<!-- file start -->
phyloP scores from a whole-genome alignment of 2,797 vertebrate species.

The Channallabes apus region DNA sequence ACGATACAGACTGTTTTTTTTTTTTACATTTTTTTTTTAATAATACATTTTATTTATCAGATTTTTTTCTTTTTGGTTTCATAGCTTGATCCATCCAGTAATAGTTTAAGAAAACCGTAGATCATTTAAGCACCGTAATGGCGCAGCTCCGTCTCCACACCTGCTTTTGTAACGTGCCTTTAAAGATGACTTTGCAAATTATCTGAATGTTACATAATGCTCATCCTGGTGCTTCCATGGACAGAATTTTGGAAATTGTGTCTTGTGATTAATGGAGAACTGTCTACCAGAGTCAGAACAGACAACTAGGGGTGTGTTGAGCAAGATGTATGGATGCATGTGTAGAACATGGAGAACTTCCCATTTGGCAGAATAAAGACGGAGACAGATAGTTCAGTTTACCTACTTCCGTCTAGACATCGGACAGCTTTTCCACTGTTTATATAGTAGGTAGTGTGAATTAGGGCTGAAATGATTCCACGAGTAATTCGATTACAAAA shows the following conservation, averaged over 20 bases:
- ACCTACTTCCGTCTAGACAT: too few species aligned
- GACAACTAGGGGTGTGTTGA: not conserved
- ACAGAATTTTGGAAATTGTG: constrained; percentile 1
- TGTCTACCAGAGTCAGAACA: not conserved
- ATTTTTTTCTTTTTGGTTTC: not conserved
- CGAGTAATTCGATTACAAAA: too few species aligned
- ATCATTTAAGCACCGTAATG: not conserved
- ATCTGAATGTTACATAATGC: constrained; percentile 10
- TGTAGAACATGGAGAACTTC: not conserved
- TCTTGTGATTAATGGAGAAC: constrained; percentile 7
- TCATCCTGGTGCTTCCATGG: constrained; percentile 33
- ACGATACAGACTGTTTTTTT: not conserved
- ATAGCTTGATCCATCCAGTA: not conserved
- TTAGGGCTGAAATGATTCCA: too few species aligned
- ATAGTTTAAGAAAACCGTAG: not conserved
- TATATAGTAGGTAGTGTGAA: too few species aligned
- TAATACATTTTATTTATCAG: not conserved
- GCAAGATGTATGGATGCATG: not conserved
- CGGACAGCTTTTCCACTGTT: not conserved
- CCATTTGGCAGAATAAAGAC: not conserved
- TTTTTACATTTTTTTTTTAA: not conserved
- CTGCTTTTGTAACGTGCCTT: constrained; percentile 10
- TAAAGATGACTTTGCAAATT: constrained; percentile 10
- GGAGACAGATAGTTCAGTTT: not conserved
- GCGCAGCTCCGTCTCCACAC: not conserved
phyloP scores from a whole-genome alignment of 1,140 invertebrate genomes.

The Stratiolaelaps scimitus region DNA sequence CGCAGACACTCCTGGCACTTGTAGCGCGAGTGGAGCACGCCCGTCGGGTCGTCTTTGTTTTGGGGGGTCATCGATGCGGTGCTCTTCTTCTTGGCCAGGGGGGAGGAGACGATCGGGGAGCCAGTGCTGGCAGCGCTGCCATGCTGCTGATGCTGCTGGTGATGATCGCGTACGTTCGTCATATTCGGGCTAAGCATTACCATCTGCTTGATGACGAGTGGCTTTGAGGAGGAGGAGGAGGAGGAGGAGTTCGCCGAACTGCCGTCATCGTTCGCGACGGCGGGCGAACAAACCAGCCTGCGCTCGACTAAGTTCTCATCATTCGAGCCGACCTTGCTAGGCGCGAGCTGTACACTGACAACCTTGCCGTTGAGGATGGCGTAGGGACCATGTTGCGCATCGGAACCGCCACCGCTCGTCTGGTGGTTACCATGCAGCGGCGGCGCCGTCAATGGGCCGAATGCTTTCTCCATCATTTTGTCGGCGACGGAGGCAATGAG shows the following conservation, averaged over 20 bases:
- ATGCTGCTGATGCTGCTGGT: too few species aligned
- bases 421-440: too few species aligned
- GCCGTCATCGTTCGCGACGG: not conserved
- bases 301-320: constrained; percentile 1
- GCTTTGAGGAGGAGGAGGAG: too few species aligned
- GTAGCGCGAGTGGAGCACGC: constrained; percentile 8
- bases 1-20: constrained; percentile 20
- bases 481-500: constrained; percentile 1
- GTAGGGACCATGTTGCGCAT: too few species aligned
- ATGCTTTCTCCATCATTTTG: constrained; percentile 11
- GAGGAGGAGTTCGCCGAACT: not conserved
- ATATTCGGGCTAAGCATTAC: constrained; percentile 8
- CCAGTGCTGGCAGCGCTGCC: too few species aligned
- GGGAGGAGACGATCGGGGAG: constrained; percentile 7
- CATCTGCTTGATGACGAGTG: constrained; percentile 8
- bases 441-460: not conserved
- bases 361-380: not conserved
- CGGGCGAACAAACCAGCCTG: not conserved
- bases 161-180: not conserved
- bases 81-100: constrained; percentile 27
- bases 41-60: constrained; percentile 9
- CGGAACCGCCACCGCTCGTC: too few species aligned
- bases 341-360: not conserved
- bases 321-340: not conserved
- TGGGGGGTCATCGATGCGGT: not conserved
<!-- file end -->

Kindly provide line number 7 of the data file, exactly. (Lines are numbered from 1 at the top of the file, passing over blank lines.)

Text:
- ATTTTTTTCTTTTTGGTTTC: not conserved